Bulgarian-Greek Road Comedy ‘The Father’ Wins at Karlovy Vary

Family angst and off-the-wall humor dominated the 54th Karlovy Vary film fest prize race, with Bulgarian-Greek road comedy “The Father” scoring the Crystal Globe Saturday eve in a gala closing ceremony at the Hotel Thermal.

The story of a long-suffering photographer trying to manage his father’s increasingly unhinged behavior in the wake of his wife’s death, the film is the fourth team project by writer-directors Kristina Grozeva and Petar Valchanov.

The jury also honored German psychological family drama “Lara” by Jan-Ole Gerster, which follows a protective mother’s frustrations as her aloof son faces an upcoming piano recital. Lead actress Corinna Harfouch took the actress prize for her tortured turn in the film. Gerster, saying the film was about “a very passionate person,” credited his team for sharing the same passion.

Tim Mielants won the director prize for “Patrick,” his study of hammer obsession by a socially challenged maintenance man for a Belgian nudist camp, while Milan Ondrik won the actor prize for Slovak-Czech family drama “Let There Be Light,” the story of a father’s fight to save his son from indoctrination into a violent far-right vigilante youth group.

The Crystal Globe jury honored Spanish street-set love story “The August Virgin” by director Jonas Trueba with a special mention and actress Antonia Giesen for her brooding role in Chilean-Argentine road movie “The Man of the Future.”


The fest’s East of the West prize, in a section honoring narrative film from the former East bloc and the Middle East, went to Russia’s “The Bull,” a youth crime story by writer-director Boris Akopov.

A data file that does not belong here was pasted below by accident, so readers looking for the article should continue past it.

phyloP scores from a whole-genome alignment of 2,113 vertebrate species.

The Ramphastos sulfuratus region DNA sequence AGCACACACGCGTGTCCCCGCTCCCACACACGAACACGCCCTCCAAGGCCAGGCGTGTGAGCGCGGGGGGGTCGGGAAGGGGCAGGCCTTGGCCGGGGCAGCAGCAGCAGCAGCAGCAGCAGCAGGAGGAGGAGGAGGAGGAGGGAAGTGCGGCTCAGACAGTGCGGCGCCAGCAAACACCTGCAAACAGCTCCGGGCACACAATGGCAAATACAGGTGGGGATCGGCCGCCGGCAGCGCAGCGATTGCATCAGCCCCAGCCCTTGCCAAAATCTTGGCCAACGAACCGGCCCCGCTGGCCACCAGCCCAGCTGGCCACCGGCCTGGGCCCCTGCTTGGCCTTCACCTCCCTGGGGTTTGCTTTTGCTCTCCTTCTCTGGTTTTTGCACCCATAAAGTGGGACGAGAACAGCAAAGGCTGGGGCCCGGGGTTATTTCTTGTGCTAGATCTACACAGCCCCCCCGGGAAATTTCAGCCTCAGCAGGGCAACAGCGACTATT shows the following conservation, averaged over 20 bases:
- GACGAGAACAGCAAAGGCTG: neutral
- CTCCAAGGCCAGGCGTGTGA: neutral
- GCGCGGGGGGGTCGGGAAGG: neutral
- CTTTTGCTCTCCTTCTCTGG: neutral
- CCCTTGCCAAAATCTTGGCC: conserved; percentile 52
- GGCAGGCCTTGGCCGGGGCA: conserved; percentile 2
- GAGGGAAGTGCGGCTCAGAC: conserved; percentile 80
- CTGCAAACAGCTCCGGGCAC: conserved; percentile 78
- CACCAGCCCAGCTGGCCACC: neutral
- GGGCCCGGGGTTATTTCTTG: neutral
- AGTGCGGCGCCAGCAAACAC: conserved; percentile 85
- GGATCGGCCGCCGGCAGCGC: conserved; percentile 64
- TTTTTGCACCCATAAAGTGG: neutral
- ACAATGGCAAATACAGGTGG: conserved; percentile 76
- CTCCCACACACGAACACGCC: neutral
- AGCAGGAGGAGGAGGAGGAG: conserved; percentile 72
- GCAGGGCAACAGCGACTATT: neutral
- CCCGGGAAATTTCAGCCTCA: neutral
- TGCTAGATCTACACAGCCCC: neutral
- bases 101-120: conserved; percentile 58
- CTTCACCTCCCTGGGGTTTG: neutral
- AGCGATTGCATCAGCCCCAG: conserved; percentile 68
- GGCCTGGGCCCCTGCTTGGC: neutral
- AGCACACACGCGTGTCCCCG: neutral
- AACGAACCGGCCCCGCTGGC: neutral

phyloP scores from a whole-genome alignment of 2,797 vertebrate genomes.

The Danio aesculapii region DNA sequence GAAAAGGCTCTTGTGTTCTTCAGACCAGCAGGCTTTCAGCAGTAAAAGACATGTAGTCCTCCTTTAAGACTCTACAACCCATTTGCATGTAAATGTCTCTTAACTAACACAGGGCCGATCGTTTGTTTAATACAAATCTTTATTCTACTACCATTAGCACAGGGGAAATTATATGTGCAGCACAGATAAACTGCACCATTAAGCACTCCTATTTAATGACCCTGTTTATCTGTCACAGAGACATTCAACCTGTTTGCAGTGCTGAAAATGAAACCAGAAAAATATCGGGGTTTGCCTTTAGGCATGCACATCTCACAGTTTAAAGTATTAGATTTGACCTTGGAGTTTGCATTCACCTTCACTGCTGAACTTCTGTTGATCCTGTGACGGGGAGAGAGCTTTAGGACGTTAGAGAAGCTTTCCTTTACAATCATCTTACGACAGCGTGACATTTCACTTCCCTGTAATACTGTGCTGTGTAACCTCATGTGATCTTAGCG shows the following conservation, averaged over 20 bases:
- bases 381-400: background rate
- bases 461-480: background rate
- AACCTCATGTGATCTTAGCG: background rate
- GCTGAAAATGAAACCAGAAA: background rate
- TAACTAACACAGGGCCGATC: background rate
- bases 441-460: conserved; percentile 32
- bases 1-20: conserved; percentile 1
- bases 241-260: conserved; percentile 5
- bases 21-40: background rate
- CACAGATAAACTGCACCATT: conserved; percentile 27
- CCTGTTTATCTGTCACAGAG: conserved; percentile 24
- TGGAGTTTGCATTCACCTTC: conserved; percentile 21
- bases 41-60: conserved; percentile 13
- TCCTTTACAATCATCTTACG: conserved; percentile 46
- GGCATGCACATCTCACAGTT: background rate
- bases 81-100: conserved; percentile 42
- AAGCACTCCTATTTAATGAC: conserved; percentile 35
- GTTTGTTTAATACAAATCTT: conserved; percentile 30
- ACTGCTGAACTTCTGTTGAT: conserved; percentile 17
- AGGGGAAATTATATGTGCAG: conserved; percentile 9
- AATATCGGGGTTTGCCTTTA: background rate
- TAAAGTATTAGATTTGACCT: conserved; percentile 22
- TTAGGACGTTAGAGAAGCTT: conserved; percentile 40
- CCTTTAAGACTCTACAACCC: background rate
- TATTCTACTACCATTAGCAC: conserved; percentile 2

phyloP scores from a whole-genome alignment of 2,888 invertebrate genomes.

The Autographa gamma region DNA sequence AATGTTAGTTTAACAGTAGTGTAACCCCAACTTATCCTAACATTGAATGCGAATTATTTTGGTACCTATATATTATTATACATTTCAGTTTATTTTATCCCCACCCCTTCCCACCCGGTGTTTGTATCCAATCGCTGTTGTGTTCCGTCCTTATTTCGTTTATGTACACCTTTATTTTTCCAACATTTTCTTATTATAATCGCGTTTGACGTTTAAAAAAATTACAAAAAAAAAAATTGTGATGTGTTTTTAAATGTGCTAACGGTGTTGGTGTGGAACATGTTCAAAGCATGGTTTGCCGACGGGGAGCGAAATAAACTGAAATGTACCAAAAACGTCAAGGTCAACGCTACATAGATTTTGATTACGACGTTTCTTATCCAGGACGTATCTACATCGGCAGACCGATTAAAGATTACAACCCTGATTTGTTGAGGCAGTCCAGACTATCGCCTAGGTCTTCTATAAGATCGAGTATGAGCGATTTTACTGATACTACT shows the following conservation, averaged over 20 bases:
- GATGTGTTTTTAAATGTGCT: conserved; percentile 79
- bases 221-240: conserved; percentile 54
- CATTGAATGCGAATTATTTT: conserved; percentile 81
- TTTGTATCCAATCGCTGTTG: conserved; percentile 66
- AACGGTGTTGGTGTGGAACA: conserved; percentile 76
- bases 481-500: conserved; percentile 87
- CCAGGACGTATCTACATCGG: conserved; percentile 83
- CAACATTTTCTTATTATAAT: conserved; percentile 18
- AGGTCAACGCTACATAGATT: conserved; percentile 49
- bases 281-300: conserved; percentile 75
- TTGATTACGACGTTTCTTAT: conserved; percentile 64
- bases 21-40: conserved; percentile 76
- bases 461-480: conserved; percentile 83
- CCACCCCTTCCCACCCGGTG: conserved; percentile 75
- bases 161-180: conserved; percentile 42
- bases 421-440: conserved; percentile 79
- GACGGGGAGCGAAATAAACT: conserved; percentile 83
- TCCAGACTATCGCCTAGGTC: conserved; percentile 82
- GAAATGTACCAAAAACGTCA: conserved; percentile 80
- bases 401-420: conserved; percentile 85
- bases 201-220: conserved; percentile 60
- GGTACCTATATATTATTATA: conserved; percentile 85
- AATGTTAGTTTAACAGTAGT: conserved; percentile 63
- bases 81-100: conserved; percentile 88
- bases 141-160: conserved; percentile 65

“My Thoughts Are Silent,” a Ukrainian picaresque following a sound recordist through the countryside by writer-director Antonio Lukich and co-written by Valeria Kalchenko, took the East of the West special jury prize.

The documentary Crystal Globe went to Estonian-Latvian “Immortal” by Ksenia Okhapkina, a look at youth political indoctrination in a formerly communist industrial city, while China’s “Confucian Dream,” the story of a mother going against the tide to teach her child moral guidance, by Mijie Li, won the doc special jury prize.

The Karlovy Vary viewers, made up of thousands of Czech students mixing with film fans and regional professionals, voted for Olga Sommerova’s doc “Jiri Suchy – Tackling Life with Ease” as its audience prize fave. The chronicle of the influential musician-artist-writer and his prolific work in theater warmed hearts as crowds waited in long queues, sometimes in tropical heat, to get into ornate, historic cinema halls in the quaint spa town.

The final night audience also cheered the appearance of Patricia Clarkson, who said she was so enamored with Karlovy Vary she “might just send for my dog and stay” on after receiving her Crystal Globe for contribution to world cinema. Czech cinematographer Vladimir Smutny (“Good Light,” “Kolya,” “The Painted Bird”), also honored for his decades of lensing with the festival president’s award, said he belonged on the other side of the camera after briefly taking the stage but is widely admired for his innovation and style.

Crystal Globe
“The Father,” directors: Kristina Grozeva and Petar Valchanov
(Bulgaria, Greece)

Jury prize
“Lara,” director” Jan-Ole Gerster (Germany)

Tim Mielants, “Patrick” (Belgium)

Corinna Harfouch, “Lara” (Germany)

Milan Ondrik, “Let There Be Light” (Slovakia, Czech Republic)

Special jury mentions
“The August Virgin,” director: Jonas Trueba (Spain)

Antonia Giesen, “The Man of the Future” (Chile, Argentina)

East of the West
“The Bull,” director: Boris Akopov (Russia)

Special jury prize
“My Thoughts Are Silent,” director: Antonio Lukich (Ukraine)

“Immortal,” director: Ksenia Okhapkina (Estonia, Latvia)

Special jury prize
“Confucian Dream,” director: Mijie Li (China)

Pravo audience award
“Jiri Suchy, Tackling Life with Ease,” director: Olga Sommerova (Czech Republic)

“The August Virgin”

Ecumenical jury prize

Jury commendation
“Let There Be Light”

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